Artist and Craft
René Gonzalez Architect transforms a warehouse into an artsy, sleek office for a Miami event-production company
Beth Dunlop -- Interior Design, 6/1/2005 12:00:00 AM
It might be his art deco–style renovation of the Wolfsonian museum in Miami Beach, or his contributions to the design of the Getty Center in Los Angeles while working for Richard Meier. It could be his own exuberant forays into conceptual sculpture. Whatever the reason, René Gonzalez has built a reputation for being an artist's architect. "I take a special interest in exhibition design and installations," he says.
His namesake firm is adept at spaces that communicate creative and abstract ideas without ostentation. And that ethic figured heavily in its latest commercial project: a gallery-chic white-on-white office and production facility in Miami for Karla, a high-end event designer to the stars.
Eleven years ago, Karla parlayed its theatrical presentation of exotic flowers from a start-up—once run out of owner Karla Dascal's car—to a boutique serving the likes of Madonna, Steven Tyler, and Sylvester Stallone. Dascal bought a 12,000-square-foot warehouse and an adjacent lot to accommodate the next phase of growth from floral design to full-fledged event production. She commissioned Gonzalez for a showpiece office suitable for courting the growing list of entertainment-industry and corporate clients knocking at her door.
Gonzalez envisioned a luxurious home office for that expanding image. "Not the type of luxury associated with rich materials but the kind that's found in artful simplicity."
That translated into gradualism—a campus that unfolds itself to the visitor in slow and subtle ways. Outside, plain high-tensile steel walls announce the building; their naturally oxidizing finish visually links the site to its industrial neighborhood, providing a transition to the manicured grounds. A courtyard has transformed the formerly empty lot. Gonzalez applied his signature light touch by landscaping with a sparse collection of mature palms and feathery bamboo.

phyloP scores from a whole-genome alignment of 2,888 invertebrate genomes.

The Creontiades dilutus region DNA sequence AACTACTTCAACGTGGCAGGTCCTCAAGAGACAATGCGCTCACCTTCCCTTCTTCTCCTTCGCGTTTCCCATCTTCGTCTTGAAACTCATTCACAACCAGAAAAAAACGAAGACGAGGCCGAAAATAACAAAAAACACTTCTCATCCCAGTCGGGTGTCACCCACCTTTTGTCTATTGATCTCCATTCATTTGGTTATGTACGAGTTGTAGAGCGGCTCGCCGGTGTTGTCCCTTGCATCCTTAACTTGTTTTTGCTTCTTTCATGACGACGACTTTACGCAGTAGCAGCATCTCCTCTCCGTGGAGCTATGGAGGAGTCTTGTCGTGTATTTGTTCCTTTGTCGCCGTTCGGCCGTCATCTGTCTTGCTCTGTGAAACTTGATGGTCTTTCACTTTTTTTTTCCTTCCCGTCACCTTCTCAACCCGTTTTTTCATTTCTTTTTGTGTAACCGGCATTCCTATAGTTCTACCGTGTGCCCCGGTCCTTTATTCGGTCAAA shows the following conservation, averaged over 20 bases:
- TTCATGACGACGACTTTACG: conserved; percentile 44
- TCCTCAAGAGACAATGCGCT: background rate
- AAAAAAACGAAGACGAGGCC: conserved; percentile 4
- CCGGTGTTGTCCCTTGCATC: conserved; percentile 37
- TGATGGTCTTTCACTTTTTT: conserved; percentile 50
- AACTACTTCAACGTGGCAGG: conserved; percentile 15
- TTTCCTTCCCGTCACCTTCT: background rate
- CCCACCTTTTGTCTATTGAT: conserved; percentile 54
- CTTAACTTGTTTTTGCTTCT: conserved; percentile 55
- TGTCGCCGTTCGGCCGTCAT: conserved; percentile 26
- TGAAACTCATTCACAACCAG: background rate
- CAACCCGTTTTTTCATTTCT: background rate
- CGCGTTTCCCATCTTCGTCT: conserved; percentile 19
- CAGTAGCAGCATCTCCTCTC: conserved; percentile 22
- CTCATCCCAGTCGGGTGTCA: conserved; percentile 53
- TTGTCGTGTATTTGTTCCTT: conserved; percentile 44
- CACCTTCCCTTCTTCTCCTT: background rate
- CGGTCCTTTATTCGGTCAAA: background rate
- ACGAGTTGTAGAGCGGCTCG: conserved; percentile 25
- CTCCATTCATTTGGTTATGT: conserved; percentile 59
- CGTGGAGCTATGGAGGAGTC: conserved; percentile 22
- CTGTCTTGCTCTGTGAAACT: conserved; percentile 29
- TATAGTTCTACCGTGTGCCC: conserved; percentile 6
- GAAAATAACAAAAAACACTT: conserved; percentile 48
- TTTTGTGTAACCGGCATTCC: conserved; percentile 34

Inside the white-stucco former warehouse is a multipurpose room, a conference area, and offices, all glossy white, which give way to a production area in the rear. "It's layers of perception," Gonzalez explains.
Front-of-the-house is pure showroom: Paired only with its Charles and Ray Eames task chair, reception's lacquered plywood desk fairly glows. The lobby is glamorously stark, just two aluminum benches. It bridges ' reception on one wall and the multipurpose room, where Dascal stages everything from parties to exhibits to photo shoots, on the other. "This space is really about dramatic elegance—a style consistent with our products," Dascal says. Instead of drywall, lit etched-acrylic panels delineate the conference room, furnished with more Eames chairs, a resin-topped table, and a gray lacquered plywood credenza of Gonzalez's design. Floors covered in polished epoxy enhance the luminous sheen on everything, contributed by the floor-to-ceiling fenestration and white walls.
Given Gonzalez's aesthetic sensibilities, artwork pops in the space. A sculpture by Alyson Shotz—a pendant made from clustered magnifying lenses—hangs from the lobby's ceiling. Behind the reception desk, a textured feature wall made from overlapping strips of wallpaper is more installation than decorative element. For 16 gleaming workstations, the architect perched boxy modular acrylic planters atop their partition walls.
Back-of-the-house is straightforward workshop. Floral designers carry out the demanding task of creating up to 300 individual arrangements a week using four mobile stainless-steel worktables, eight sinks, a walk-in cooler, and maple shelves that store Karla's memorable copper or aluminum containers used in arrangements. Sealed concrete covers the floor.
From her centrally positioned office, Dascal can survey both sides of her enterprise: A row of sliding-panel windows along the front wall overlooks account managers in the workstations, while a row behind her desk offers a view of the busy production floor.
Indeed, the space is full of Gonzalez's carefully orchestrated glimpses. Windows in the conference room also overlook production; reception offers a view into workstations. "It's a creative space," the architect says. Imagine the presentations in an office that's your very own exhibit hall.
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